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EOI Oxygen scavenging caps/crown seals

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n87

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Hi All,
After some discussions round here and with my brew club re oxidisation, i have decided to have a look at oxygen scavenging caps as I am convinced that there is way too much O2 in the bottle neck, let alone what the beer has picked up during bottling for the yeast to eat up before it starts causing bad thing.

However, there seems to be a lack of Australian sources (at home brew qty).
I found one place that will sell a box of 10,000 at quite a reasonable price http://www.closuresonline.com.au/shop/26mm-black-15-90-per-000/
Black cause I said so :), if there is enough interest, we may be able to get another colour (silver or gold). Price difference is negligible between colours ($4.40/10,000).

I will ask that people put their hand up for a minimum of 500, so i have a chance to break the box down before Christmas. Also done by weight for the same reasons and better consistency.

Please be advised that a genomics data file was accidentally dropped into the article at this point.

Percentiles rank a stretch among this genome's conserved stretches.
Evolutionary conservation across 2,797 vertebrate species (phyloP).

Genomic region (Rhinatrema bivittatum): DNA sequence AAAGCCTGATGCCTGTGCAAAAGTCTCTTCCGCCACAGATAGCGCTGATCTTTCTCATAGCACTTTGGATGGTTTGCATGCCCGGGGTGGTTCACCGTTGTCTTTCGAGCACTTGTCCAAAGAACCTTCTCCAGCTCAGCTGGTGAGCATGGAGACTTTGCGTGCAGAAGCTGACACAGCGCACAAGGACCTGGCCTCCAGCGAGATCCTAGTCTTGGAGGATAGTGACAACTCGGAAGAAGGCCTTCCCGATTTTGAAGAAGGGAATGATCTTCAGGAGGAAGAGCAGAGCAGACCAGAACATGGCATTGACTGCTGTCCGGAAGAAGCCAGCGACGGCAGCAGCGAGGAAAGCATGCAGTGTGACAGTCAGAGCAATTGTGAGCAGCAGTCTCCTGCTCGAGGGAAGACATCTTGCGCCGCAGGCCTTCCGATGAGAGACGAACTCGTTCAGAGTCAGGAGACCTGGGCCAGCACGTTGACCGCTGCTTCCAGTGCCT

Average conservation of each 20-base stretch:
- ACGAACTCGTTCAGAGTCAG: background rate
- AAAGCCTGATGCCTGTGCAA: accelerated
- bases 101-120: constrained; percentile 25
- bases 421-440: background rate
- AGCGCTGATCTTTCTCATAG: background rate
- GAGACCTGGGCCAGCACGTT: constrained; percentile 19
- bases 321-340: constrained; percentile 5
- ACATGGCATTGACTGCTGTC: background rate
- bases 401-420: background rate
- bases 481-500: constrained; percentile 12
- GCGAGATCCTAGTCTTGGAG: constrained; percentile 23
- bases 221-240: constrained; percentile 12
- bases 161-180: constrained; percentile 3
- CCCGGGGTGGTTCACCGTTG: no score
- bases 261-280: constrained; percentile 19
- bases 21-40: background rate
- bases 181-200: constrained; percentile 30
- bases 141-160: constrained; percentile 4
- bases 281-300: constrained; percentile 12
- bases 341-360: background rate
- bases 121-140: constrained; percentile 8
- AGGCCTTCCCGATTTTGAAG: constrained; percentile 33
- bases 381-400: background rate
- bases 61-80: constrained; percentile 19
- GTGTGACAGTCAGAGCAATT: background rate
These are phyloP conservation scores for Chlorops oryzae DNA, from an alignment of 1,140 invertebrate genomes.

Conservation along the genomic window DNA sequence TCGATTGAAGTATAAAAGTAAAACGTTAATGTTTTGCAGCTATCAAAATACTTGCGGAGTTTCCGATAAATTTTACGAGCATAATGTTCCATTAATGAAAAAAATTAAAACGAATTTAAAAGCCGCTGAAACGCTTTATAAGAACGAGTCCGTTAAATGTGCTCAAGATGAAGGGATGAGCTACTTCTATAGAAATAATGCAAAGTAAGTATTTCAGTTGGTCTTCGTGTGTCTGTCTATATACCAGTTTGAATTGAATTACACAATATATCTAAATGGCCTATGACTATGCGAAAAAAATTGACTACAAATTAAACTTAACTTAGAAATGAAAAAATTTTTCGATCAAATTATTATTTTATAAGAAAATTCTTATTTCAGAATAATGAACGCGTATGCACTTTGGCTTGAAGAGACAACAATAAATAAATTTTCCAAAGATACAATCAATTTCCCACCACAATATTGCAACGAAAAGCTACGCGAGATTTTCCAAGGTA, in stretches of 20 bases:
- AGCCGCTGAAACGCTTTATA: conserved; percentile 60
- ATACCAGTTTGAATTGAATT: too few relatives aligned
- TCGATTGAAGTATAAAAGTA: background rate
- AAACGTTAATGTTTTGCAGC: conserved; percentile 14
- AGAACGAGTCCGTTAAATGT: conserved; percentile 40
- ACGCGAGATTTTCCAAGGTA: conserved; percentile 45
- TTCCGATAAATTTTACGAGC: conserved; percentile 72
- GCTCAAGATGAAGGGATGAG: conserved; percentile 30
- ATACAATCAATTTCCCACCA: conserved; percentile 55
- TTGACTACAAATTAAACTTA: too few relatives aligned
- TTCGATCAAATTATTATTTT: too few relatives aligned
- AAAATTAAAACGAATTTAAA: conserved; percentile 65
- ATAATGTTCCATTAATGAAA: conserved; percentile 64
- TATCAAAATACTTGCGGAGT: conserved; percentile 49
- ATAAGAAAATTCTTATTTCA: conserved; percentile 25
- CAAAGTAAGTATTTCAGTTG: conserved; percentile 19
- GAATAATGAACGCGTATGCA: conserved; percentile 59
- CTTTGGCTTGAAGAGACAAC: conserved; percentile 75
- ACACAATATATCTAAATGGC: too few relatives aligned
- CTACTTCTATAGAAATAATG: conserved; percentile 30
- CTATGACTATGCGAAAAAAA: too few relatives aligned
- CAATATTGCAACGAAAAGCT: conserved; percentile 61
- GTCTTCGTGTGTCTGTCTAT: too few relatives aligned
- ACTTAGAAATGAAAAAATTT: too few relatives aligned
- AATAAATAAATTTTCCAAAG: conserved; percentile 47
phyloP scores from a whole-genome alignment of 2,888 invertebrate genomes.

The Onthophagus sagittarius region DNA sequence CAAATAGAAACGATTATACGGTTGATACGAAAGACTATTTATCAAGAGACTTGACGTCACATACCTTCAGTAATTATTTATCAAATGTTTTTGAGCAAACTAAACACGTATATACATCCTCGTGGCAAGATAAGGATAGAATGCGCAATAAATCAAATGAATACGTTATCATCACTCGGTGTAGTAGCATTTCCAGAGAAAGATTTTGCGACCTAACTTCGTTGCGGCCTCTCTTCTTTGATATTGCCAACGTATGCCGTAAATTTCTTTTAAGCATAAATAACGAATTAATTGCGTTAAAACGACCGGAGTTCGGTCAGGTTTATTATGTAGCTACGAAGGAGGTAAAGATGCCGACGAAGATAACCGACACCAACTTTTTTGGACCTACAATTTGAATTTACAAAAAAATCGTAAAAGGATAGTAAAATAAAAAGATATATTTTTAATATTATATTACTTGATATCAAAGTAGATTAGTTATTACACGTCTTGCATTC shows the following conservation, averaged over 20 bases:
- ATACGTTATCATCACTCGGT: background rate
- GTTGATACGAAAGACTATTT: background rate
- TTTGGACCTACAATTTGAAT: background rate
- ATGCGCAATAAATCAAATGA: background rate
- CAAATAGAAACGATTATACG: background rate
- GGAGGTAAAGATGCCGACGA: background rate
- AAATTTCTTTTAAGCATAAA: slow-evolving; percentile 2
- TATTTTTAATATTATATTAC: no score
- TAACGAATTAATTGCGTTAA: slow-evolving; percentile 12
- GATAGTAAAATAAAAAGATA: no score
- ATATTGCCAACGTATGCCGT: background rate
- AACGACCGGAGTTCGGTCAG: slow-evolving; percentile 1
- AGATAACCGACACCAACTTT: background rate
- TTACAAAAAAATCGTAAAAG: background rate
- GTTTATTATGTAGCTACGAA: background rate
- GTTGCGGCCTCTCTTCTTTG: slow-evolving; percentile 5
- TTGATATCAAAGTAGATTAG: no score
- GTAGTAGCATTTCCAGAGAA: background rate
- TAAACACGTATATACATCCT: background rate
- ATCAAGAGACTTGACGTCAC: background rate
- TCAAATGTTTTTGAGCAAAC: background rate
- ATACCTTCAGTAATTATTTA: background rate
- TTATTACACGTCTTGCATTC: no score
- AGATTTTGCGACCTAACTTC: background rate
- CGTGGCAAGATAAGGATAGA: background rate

Rough prices I have come up with including caps, postage to me and postage to you (assuming 500 caps is 500g and fits in the appropriate post pack):
500: $20
1000: $35

Without postage (local pickup):
500: $11
1000: $22

Exact prices will be worked out if it looks like it will be going ahead and I work out anything else that is required (eg bags)


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Total: 2000
 

mtb

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1: n87 (1000)
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Total: 2000
 

n87

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1: n87 (1000)
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3: Central Coast Brewers Reserve (1000)
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5:

Total: 3000
 

Benn

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1: n87 (1000)
2: mtb (1000)
3: Central Coast Brewers Reserve (1000)
4: Benn (500)
5:

Total: 3500
 

Mikeyr

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1: n87 (1000)
2: mtb (1000)
3: Central Coast Brewers Reserve (1000)